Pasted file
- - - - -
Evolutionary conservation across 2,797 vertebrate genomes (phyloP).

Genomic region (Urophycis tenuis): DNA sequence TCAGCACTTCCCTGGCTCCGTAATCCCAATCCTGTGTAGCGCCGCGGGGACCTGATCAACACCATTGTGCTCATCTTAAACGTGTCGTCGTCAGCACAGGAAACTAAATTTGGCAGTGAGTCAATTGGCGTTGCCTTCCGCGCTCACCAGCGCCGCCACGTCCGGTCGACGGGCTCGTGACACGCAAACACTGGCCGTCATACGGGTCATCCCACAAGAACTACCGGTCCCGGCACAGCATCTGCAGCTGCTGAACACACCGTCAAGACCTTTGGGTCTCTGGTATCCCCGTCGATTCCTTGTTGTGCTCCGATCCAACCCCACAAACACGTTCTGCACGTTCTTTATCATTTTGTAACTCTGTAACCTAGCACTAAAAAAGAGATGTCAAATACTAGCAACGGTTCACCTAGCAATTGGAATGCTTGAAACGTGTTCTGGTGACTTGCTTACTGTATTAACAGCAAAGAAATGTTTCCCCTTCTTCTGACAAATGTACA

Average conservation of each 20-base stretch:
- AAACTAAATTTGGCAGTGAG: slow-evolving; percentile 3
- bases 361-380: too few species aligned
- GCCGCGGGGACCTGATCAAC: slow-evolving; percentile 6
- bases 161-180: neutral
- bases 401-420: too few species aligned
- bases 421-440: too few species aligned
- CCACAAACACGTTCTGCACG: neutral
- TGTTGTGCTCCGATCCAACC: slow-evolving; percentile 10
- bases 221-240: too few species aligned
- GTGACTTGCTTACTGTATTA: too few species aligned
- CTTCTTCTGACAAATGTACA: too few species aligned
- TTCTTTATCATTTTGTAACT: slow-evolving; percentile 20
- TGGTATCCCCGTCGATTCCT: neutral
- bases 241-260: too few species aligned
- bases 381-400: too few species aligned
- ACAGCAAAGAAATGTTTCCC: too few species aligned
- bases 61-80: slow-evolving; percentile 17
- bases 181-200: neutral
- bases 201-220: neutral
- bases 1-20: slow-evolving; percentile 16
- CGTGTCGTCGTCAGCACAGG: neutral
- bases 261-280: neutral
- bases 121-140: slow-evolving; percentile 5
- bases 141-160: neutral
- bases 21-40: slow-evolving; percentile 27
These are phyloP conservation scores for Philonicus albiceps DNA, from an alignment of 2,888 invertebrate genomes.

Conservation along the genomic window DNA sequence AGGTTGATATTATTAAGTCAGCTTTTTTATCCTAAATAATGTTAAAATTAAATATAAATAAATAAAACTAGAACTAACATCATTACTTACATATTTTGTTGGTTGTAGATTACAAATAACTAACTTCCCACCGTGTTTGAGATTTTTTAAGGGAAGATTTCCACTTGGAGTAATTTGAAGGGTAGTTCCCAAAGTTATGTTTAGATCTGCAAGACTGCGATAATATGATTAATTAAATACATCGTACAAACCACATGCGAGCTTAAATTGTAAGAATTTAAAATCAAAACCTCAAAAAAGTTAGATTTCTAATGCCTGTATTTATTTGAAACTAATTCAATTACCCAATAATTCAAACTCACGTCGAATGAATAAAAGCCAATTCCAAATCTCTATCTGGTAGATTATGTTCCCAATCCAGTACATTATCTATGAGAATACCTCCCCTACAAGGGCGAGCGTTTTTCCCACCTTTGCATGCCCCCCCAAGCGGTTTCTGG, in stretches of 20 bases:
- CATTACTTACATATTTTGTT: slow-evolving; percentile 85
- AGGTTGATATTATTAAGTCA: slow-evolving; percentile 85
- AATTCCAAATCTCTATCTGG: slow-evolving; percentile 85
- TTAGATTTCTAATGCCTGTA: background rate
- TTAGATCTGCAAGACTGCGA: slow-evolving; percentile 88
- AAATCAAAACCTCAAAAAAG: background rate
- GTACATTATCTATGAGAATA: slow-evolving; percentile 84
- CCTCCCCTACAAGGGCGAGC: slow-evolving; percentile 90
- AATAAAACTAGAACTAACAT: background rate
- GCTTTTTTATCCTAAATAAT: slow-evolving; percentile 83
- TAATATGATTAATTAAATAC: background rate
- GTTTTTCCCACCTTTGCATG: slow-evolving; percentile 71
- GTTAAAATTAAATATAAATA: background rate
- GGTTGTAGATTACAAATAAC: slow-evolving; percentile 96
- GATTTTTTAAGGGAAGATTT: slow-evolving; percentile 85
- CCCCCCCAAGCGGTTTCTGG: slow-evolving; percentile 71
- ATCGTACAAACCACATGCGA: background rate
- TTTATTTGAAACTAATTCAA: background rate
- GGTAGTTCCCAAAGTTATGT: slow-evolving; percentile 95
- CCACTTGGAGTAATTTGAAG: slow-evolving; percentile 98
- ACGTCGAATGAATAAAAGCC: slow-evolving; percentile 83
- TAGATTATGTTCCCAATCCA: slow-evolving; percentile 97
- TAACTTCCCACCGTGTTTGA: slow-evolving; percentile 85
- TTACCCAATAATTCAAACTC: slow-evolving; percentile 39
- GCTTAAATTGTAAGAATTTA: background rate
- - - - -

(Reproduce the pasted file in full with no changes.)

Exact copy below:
Evolutionary conservation across 2,797 vertebrate genomes (phyloP).

Genomic region (Urophycis tenuis): DNA sequence TCAGCACTTCCCTGGCTCCGTAATCCCAATCCTGTGTAGCGCCGCGGGGACCTGATCAACACCATTGTGCTCATCTTAAACGTGTCGTCGTCAGCACAGGAAACTAAATTTGGCAGTGAGTCAATTGGCGTTGCCTTCCGCGCTCACCAGCGCCGCCACGTCCGGTCGACGGGCTCGTGACACGCAAACACTGGCCGTCATACGGGTCATCCCACAAGAACTACCGGTCCCGGCACAGCATCTGCAGCTGCTGAACACACCGTCAAGACCTTTGGGTCTCTGGTATCCCCGTCGATTCCTTGTTGTGCTCCGATCCAACCCCACAAACACGTTCTGCACGTTCTTTATCATTTTGTAACTCTGTAACCTAGCACTAAAAAAGAGATGTCAAATACTAGCAACGGTTCACCTAGCAATTGGAATGCTTGAAACGTGTTCTGGTGACTTGCTTACTGTATTAACAGCAAAGAAATGTTTCCCCTTCTTCTGACAAATGTACA

Average conservation of each 20-base stretch:
- AAACTAAATTTGGCAGTGAG: slow-evolving; percentile 3
- bases 361-380: too few species aligned
- GCCGCGGGGACCTGATCAAC: slow-evolving; percentile 6
- bases 161-180: neutral
- bases 401-420: too few species aligned
- bases 421-440: too few species aligned
- CCACAAACACGTTCTGCACG: neutral
- TGTTGTGCTCCGATCCAACC: slow-evolving; percentile 10
- bases 221-240: too few species aligned
- GTGACTTGCTTACTGTATTA: too few species aligned
- CTTCTTCTGACAAATGTACA: too few species aligned
- TTCTTTATCATTTTGTAACT: slow-evolving; percentile 20
- TGGTATCCCCGTCGATTCCT: neutral
- bases 241-260: too few species aligned
- bases 381-400: too few species aligned
- ACAGCAAAGAAATGTTTCCC: too few species aligned
- bases 61-80: slow-evolving; percentile 17
- bases 181-200: neutral
- bases 201-220: neutral
- bases 1-20: slow-evolving; percentile 16
- CGTGTCGTCGTCAGCACAGG: neutral
- bases 261-280: neutral
- bases 121-140: slow-evolving; percentile 5
- bases 141-160: neutral
- bases 21-40: slow-evolving; percentile 27
These are phyloP conservation scores for Philonicus albiceps DNA, from an alignment of 2,888 invertebrate genomes.

Conservation along the genomic window DNA sequence AGGTTGATATTATTAAGTCAGCTTTTTTATCCTAAATAATGTTAAAATTAAATATAAATAAATAAAACTAGAACTAACATCATTACTTACATATTTTGTTGGTTGTAGATTACAAATAACTAACTTCCCACCGTGTTTGAGATTTTTTAAGGGAAGATTTCCACTTGGAGTAATTTGAAGGGTAGTTCCCAAAGTTATGTTTAGATCTGCAAGACTGCGATAATATGATTAATTAAATACATCGTACAAACCACATGCGAGCTTAAATTGTAAGAATTTAAAATCAAAACCTCAAAAAAGTTAGATTTCTAATGCCTGTATTTATTTGAAACTAATTCAATTACCCAATAATTCAAACTCACGTCGAATGAATAAAAGCCAATTCCAAATCTCTATCTGGTAGATTATGTTCCCAATCCAGTACATTATCTATGAGAATACCTCCCCTACAAGGGCGAGCGTTTTTCCCACCTTTGCATGCCCCCCCAAGCGGTTTCTGG, in stretches of 20 bases:
- CATTACTTACATATTTTGTT: slow-evolving; percentile 85
- AGGTTGATATTATTAAGTCA: slow-evolving; percentile 85
- AATTCCAAATCTCTATCTGG: slow-evolving; percentile 85
- TTAGATTTCTAATGCCTGTA: background rate
- TTAGATCTGCAAGACTGCGA: slow-evolving; percentile 88
- AAATCAAAACCTCAAAAAAG: background rate
- GTACATTATCTATGAGAATA: slow-evolving; percentile 84
- CCTCCCCTACAAGGGCGAGC: slow-evolving; percentile 90
- AATAAAACTAGAACTAACAT: background rate
- GCTTTTTTATCCTAAATAAT: slow-evolving; percentile 83
- TAATATGATTAATTAAATAC: background rate
- GTTTTTCCCACCTTTGCATG: slow-evolving; percentile 71
- GTTAAAATTAAATATAAATA: background rate
- GGTTGTAGATTACAAATAAC: slow-evolving; percentile 96
- GATTTTTTAAGGGAAGATTT: slow-evolving; percentile 85
- CCCCCCCAAGCGGTTTCTGG: slow-evolving; percentile 71
- ATCGTACAAACCACATGCGA: background rate
- TTTATTTGAAACTAATTCAA: background rate
- GGTAGTTCCCAAAGTTATGT: slow-evolving; percentile 95
- CCACTTGGAGTAATTTGAAG: slow-evolving; percentile 98
- ACGTCGAATGAATAAAAGCC: slow-evolving; percentile 83
- TAGATTATGTTCCCAATCCA: slow-evolving; percentile 97
- TAACTTCCCACCGTGTTTGA: slow-evolving; percentile 85
- TTACCCAATAATTCAAACTC: slow-evolving; percentile 39
- GCTTAAATTGTAAGAATTTA: background rate